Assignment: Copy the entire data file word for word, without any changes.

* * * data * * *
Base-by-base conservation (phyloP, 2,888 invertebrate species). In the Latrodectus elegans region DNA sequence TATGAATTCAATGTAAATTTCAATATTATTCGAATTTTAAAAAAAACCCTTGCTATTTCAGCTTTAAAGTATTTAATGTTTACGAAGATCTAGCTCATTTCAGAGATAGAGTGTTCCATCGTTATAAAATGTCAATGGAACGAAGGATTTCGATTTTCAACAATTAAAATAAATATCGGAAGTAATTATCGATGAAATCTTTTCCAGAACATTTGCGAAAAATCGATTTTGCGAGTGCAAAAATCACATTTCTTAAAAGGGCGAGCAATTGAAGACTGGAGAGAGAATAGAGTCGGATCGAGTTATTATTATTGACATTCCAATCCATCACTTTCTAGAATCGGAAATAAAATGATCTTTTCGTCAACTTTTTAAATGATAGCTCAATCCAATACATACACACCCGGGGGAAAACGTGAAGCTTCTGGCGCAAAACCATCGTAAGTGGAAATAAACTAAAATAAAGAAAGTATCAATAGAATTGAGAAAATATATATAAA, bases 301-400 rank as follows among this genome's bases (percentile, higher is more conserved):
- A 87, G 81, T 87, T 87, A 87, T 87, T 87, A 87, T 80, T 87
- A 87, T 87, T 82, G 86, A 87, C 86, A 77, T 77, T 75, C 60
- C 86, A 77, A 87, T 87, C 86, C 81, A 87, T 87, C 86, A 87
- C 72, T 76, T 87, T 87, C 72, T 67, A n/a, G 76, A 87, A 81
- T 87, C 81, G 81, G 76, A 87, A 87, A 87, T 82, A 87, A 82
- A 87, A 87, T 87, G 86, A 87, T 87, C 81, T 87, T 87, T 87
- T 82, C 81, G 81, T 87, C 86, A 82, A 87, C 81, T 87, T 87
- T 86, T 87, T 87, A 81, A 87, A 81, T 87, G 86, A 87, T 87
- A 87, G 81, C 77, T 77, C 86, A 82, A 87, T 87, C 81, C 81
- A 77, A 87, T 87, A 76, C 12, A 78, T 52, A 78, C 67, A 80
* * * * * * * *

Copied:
Base-by-base conservation (phyloP, 2,888 invertebrate species). In the Latrodectus elegans region DNA sequence TATGAATTCAATGTAAATTTCAATATTATTCGAATTTTAAAAAAAACCCTTGCTATTTCAGCTTTAAAGTATTTAATGTTTACGAAGATCTAGCTCATTTCAGAGATAGAGTGTTCCATCGTTATAAAATGTCAATGGAACGAAGGATTTCGATTTTCAACAATTAAAATAAATATCGGAAGTAATTATCGATGAAATCTTTTCCAGAACATTTGCGAAAAATCGATTTTGCGAGTGCAAAAATCACATTTCTTAAAAGGGCGAGCAATTGAAGACTGGAGAGAGAATAGAGTCGGATCGAGTTATTATTATTGACATTCCAATCCATCACTTTCTAGAATCGGAAATAAAATGATCTTTTCGTCAACTTTTTAAATGATAGCTCAATCCAATACATACACACCCGGGGGAAAACGTGAAGCTTCTGGCGCAAAACCATCGTAAGTGGAAATAAACTAAAATAAAGAAAGTATCAATAGAATTGAGAAAATATATATAAA, bases 301-400 rank as follows among this genome's bases (percentile, higher is more conserved):
- A 87, G 81, T 87, T 87, A 87, T 87, T 87, A 87, T 80, T 87
- A 87, T 87, T 82, G 86, A 87, C 86, A 77, T 77, T 75, C 60
- C 86, A 77, A 87, T 87, C 86, C 81, A 87, T 87, C 86, A 87
- C 72, T 76, T 87, T 87, C 72, T 67, A n/a, G 76, A 87, A 81
- T 87, C 81, G 81, G 76, A 87, A 87, A 87, T 82, A 87, A 82
- A 87, A 87, T 87, G 86, A 87, T 87, C 81, T 87, T 87, T 87
- T 82, C 81, G 81, T 87, C 86, A 82, A 87, C 81, T 87, T 87
- T 86, T 87, T 87, A 81, A 87, A 81, T 87, G 86, A 87, T 87
- A 87, G 81, C 77, T 77, C 86, A 82, A 87, T 87, C 81, C 81
- A 77, A 87, T 87, A 76, C 12, A 78, T 52, A 78, C 67, A 80